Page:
During my short time here, I have met many, many students who have fond memories of studying in Australia. These former students, now alumni, have developed lifelong connections with Australia and Australians. I was particularly moved to hear stories from the scholars of the Colombo Plan, which we set up in Cambodia in 1952, who were studying in Australia when the Khmer Rouge took over Phnom Penh in 1975. The scholarships saved their lives, and the Australian Government allowed them to remain in Australia. However, after several years, they returned to Cambodia to contribute to rebuilding the country. Now they occupy senior roles in ministries and the government.
But this relationship does not just go one way. Pre-pandemic, many Australian university students came to study and complete internships in Cambodia under Australia’s New Colombo Plan, and through this program, learnt more about the Cambodian people, culture and history.
As Australia, Cambodia and the rest of the world relax border restrictions and quarantine requirements, I look forward to Cambodian students coming back to our classrooms, campuses and communities next year. Hopefully, travel for tourism to Australia will also recommence next year and we will be able to see more Cambodians ‘Down Under’.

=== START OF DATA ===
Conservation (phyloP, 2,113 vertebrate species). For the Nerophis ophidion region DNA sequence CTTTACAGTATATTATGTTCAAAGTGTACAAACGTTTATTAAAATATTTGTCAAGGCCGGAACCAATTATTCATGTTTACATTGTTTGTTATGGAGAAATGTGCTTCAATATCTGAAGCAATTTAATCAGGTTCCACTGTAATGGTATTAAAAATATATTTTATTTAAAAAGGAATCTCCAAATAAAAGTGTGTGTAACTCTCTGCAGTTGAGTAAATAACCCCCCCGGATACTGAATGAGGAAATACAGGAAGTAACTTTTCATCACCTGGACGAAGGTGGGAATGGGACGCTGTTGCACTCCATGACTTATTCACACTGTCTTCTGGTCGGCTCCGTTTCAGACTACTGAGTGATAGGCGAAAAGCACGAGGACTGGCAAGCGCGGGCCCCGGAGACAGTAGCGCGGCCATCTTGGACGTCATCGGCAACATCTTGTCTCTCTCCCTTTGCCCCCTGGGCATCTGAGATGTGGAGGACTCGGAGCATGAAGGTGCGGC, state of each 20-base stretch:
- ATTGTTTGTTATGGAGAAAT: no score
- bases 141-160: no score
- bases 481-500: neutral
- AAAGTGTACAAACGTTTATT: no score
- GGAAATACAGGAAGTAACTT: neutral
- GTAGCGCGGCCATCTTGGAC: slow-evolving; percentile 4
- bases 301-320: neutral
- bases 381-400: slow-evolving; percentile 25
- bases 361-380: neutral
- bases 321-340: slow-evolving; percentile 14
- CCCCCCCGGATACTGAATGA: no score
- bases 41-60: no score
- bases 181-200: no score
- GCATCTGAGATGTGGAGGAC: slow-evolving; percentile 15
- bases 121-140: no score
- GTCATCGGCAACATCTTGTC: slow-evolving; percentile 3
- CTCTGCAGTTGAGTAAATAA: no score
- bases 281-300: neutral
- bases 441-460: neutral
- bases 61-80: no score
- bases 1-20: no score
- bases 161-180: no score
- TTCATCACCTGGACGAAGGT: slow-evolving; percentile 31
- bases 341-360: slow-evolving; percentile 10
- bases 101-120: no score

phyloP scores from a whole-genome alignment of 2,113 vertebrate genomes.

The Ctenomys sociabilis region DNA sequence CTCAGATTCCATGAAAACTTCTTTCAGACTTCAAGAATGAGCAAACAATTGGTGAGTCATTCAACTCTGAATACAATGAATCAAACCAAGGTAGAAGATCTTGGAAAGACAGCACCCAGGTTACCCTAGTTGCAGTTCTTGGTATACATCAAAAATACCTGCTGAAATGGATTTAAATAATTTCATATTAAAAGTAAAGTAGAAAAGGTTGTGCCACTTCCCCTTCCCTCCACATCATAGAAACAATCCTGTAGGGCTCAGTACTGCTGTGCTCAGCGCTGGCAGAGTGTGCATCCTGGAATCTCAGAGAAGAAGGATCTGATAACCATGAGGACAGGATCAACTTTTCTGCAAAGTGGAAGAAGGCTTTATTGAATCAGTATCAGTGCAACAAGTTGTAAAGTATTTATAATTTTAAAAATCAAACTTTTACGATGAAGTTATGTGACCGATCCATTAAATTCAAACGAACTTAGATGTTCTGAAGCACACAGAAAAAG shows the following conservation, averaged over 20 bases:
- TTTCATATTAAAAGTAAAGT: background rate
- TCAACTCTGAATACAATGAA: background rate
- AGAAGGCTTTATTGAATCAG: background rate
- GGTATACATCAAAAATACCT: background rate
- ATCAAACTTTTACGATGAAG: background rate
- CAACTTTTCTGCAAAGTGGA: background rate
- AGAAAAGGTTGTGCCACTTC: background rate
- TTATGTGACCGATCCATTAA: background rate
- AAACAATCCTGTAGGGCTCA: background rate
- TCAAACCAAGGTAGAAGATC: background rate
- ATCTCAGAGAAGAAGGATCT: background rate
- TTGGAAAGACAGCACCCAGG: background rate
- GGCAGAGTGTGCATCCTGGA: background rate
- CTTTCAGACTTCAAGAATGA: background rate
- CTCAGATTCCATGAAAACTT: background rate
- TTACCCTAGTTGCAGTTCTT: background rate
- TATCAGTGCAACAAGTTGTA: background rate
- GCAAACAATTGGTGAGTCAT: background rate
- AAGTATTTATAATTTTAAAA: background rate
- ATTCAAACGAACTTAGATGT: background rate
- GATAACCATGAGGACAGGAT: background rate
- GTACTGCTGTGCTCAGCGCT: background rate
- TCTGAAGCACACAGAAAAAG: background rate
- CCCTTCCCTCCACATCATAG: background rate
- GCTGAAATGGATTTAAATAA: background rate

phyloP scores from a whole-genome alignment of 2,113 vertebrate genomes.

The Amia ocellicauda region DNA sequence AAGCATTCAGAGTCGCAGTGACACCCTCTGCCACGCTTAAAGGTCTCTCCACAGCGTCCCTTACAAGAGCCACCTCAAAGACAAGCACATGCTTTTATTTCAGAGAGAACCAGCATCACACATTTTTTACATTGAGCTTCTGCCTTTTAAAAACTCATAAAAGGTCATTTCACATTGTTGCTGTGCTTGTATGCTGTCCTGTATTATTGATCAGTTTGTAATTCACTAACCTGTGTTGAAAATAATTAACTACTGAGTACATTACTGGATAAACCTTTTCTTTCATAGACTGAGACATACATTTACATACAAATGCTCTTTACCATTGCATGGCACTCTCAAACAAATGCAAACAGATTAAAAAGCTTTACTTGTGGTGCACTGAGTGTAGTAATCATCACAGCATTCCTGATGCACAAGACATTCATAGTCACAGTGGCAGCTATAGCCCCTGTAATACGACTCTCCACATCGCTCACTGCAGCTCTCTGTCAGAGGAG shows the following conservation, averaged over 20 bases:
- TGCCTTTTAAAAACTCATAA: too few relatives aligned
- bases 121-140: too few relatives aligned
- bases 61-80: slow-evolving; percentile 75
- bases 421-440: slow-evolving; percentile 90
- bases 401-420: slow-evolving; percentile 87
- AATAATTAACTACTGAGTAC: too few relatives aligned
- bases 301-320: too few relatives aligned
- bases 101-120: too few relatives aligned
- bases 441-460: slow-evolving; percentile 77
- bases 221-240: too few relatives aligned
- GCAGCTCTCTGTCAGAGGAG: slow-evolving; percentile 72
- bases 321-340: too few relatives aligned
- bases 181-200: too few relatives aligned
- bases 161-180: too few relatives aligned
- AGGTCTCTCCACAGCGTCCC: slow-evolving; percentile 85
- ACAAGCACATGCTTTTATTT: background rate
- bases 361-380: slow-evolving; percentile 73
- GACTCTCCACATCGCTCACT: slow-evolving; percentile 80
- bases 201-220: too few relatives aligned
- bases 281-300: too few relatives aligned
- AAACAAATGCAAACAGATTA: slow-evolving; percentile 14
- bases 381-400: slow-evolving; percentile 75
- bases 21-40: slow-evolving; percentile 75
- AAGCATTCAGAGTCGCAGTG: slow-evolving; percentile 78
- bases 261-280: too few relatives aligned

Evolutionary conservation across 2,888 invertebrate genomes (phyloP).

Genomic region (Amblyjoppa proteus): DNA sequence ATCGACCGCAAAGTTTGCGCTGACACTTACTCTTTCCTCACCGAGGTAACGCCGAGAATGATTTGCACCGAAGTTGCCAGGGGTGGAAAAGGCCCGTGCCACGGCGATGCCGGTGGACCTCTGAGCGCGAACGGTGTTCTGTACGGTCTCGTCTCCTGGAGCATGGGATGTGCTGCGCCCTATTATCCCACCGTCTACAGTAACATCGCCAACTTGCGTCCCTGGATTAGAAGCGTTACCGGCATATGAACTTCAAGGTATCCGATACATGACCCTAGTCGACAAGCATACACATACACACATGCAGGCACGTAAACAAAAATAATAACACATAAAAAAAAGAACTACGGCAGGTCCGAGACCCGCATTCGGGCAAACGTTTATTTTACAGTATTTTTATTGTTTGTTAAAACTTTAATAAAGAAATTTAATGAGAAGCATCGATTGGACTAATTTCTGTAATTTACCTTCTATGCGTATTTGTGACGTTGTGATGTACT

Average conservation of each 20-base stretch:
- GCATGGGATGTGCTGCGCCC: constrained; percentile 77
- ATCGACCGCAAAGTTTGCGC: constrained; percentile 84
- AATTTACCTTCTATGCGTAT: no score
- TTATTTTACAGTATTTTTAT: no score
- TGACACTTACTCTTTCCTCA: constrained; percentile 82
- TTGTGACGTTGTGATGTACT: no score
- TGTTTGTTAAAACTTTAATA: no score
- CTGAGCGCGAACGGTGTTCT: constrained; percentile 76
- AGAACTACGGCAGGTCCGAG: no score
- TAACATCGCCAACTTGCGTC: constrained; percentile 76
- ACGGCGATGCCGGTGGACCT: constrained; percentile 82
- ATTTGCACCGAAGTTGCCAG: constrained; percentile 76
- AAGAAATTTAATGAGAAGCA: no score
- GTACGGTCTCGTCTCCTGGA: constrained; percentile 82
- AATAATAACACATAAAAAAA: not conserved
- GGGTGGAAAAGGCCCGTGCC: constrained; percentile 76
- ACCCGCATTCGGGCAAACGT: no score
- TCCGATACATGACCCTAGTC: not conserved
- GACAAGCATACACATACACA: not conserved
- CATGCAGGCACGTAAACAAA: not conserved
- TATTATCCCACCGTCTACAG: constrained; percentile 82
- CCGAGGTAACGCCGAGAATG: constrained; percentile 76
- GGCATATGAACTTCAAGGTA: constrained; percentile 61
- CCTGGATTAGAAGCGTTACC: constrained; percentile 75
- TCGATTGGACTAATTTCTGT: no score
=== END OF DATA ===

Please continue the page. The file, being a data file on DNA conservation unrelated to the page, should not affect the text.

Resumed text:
Sao Phal Niseiy: Australia has been among development donors who have been actively engaging and providing assistance to support Cambodian development in general. How do you think this ongoing assistance has shaped the development trajectory in Cambodia?
Andreas Zurbrugg: Australia’s ongoing development assistance ($A66 million in 2021) makes a real difference to the lives of Cambodians. Our development cooperation with Cambodia is based on partnership and focused on the areas of priority identified by the government of Cambodia, including health security, rural development and demining, household-level infrastructure, gender equality and disability inclusion.
Across all sectors and initiatives, we are increasingly investing in building Cambodia’s own capacity to support people-centric development, rather than delivering support directly. For example, our health support is improving the Cambodian Government’s financial management systems, so that money goes to where it is most needed and local health providers are incentivised to improve the quality and accessibility of their services.
Our long-term approach and focus on empowering the Cambodian people is something we see as a particular strength of Australia as a donor and development partner in Cambodia.
We are also helping Cambodia to navigate emerging challenges. For example, we are supporting Cambodia to develop and roll out its first-ever renewable energy strategy. And we are strengthening water security – helping the Government to monitor and manage water so the key requirements of towns, agriculture, hydro-power and the environment are met.